Root canal is a term that intimidates many dental patients. The process is not as frightening as people suspect, and it can be a critical step in maintaining dental health.
Why Do I Need Root Canal?
Though we often think of our teeth as bones, teeth have a soft area known as the “pulp.” Pulp is soft tissue within the root of a tooth that becomes infected or inflamed when teeth are decayed, cracked or chipped.
An inflamed pulp is painful and can lead to abscesses, which are more dangerous medical issues. Aside from pain, symptoms of a problematic pulp include sensitivity to touch and temperature, discoloration of the tooth and/or lymph node swelling or tenderness.
What Happens During a Root Canal Procedure?
Root canal saves your tooth as your dentist removes the inflamed or infected pulp. The root canal process includes the following steps:
- The dentist takes X-rays of your mouth to ensure that the pulp of your tooth is inflamed or infected. The X-rays also reveal if the tooth can be saved with a root canal.
- On the day of the root canal, your dentist numbs the tooth and covers the rest of your teeth.
- Your dentist creates an opening in the outer portion of your tooth that reaches down to the infected or inflamed pulp.
- The pulp is removed and the rest of the root area is cleaned, shaped and cleared of debris.
- The tooth is filled with rubbery material called “gutta-percha” to prevent further infection or materials from lodging in the root.
- A temporary filling seals the opening your dentist made to access the root. Some patients may only need a temporary filling. More damaged teeth require either a permanent filling or a crown.
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Root Canals and Crowns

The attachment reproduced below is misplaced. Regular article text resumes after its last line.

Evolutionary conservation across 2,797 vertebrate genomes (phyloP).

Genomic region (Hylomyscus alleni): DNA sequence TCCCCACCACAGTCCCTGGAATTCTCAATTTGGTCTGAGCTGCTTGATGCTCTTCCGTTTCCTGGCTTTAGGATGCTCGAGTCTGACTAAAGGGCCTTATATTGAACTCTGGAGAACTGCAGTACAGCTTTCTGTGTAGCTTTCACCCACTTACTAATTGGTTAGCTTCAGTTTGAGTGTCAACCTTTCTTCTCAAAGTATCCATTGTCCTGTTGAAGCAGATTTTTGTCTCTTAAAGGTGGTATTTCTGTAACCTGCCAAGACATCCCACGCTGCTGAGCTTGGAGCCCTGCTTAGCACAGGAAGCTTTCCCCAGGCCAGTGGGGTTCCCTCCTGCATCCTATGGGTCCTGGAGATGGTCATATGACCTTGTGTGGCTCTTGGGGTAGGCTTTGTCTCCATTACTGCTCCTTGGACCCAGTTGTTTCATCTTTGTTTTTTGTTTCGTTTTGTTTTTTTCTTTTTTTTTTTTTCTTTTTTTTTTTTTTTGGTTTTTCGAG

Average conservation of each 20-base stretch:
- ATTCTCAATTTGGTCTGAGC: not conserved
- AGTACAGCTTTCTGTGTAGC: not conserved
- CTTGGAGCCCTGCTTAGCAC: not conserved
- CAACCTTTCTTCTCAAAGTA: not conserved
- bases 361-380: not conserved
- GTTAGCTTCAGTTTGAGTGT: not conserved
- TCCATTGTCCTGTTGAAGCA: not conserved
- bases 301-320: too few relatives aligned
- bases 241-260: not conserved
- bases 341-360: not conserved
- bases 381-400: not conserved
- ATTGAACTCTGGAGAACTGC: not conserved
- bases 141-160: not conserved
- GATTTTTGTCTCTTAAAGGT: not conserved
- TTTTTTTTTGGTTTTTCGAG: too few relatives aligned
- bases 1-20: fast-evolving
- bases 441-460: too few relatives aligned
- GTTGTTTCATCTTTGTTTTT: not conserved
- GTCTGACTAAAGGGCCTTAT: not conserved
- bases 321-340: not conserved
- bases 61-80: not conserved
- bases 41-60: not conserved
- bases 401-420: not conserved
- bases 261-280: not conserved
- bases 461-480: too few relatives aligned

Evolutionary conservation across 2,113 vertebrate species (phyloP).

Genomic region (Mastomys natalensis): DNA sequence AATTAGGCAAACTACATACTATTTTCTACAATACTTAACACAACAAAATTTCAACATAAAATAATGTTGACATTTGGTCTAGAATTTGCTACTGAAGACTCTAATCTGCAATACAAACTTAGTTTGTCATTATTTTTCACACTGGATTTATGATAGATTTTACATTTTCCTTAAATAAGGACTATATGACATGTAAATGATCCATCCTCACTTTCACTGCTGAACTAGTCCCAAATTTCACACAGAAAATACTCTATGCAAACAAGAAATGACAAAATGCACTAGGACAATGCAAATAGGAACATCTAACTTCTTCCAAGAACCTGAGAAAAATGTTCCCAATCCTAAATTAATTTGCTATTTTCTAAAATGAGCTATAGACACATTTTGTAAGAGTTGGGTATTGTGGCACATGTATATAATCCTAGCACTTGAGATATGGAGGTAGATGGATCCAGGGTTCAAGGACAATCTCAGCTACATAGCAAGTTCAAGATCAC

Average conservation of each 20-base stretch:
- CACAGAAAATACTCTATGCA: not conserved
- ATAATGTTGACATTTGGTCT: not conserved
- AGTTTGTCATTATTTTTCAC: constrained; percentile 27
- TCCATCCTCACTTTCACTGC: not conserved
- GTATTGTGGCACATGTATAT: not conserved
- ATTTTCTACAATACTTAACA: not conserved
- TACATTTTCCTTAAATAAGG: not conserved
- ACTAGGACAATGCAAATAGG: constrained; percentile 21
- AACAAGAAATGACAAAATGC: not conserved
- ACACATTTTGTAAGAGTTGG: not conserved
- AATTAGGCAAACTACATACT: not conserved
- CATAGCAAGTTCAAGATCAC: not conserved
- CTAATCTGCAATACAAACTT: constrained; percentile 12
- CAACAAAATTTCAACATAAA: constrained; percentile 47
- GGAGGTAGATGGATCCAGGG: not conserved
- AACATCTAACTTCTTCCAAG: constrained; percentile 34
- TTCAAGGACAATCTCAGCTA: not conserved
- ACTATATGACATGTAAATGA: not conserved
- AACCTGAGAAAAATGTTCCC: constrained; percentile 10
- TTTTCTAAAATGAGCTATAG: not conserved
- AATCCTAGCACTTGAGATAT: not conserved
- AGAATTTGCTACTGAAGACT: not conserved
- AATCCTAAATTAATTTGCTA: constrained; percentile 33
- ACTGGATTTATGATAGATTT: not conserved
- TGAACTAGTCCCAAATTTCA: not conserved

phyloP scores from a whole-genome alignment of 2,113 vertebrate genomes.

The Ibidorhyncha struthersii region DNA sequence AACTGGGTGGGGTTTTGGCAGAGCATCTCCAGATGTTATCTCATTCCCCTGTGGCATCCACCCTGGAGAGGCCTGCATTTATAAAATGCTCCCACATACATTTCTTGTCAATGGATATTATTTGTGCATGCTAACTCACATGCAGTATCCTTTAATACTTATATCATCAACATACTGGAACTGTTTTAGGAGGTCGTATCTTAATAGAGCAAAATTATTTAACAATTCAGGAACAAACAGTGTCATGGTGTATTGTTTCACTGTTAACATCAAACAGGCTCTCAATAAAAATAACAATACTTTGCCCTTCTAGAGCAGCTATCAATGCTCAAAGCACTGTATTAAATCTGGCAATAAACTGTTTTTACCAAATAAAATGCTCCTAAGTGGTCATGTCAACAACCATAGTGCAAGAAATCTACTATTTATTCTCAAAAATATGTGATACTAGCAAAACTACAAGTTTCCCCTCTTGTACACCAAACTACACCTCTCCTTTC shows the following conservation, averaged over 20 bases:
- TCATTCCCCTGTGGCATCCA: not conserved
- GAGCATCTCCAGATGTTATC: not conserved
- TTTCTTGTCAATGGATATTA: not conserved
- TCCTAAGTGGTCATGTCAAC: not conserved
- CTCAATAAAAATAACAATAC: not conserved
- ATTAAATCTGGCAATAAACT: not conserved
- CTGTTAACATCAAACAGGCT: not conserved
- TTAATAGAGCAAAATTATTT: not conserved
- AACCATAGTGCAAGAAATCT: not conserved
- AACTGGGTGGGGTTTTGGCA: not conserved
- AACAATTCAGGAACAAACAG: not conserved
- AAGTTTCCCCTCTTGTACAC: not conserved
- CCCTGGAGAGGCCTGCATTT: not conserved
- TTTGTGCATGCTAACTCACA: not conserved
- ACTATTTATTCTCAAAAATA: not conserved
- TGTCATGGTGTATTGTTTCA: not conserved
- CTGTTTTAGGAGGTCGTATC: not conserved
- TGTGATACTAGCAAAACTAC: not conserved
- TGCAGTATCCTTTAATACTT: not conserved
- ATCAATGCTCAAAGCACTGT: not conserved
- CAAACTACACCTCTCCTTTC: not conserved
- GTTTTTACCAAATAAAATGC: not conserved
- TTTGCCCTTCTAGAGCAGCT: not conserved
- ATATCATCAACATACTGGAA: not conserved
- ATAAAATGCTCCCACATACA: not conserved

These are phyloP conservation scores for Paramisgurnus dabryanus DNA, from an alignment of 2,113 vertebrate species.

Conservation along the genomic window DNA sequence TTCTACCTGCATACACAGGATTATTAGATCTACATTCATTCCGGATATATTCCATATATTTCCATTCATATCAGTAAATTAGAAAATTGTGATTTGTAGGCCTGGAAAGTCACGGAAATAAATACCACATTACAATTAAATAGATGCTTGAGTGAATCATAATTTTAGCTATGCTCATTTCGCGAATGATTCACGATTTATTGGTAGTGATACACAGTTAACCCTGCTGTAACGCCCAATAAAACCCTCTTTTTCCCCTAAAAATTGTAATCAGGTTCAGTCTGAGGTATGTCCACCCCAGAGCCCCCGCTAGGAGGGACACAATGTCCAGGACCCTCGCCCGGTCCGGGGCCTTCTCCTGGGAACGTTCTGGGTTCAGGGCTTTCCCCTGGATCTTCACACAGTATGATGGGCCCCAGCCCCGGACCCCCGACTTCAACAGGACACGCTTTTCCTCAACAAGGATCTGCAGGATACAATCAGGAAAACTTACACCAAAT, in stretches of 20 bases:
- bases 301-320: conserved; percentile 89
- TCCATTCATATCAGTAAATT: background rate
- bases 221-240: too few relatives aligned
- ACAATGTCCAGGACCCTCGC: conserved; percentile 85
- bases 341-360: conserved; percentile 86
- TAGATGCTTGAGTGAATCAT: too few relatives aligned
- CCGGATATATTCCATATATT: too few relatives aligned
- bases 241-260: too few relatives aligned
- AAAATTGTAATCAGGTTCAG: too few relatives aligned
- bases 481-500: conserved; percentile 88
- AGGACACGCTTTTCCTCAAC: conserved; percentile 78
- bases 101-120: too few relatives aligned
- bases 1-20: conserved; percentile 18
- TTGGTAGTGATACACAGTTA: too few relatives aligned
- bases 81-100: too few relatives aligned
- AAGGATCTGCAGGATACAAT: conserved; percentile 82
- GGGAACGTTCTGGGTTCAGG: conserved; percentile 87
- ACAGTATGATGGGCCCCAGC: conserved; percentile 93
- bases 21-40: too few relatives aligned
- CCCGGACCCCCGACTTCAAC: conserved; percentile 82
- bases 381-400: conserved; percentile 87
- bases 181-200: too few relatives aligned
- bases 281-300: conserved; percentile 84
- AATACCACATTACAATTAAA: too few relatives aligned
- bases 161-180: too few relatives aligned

Root canal saves the internal structure of a tooth, but the outside portion may still need correction. As these teeth are often cracked or chipped, a crown is necessary to prevent you from needing additional root canal procedures.
Teeth like incisors, front teeth and canines may not need the crown, but this is something your dentist would discuss with you. Crowns are typically used for molars, which are much more likely to continue to fracture.
It is possible for root canal to increase the likelihood that a tooth will crack. If your pulp is inflamed or infected, however, your only options may be root canal or to pull the tooth.
A pulled tooth could also require the insertion of a dental implant. Your dentist will advise you which treatment is best for your mouth and is the most cost-effective.
Remember that a root canal is not considered more painful than a filling. Don’t let fear of root canal prevent you from eliminating the pain of a problematic tooth.
The dentists and staff at New Image Dental are ready and willing to discuss the best treatment options for you. Schedule an appoint at our Inglewood office today!
Our office is a local 5 star Los Angeles dentist. We encourage our patients to come in regularly for check-ups – at least every six months.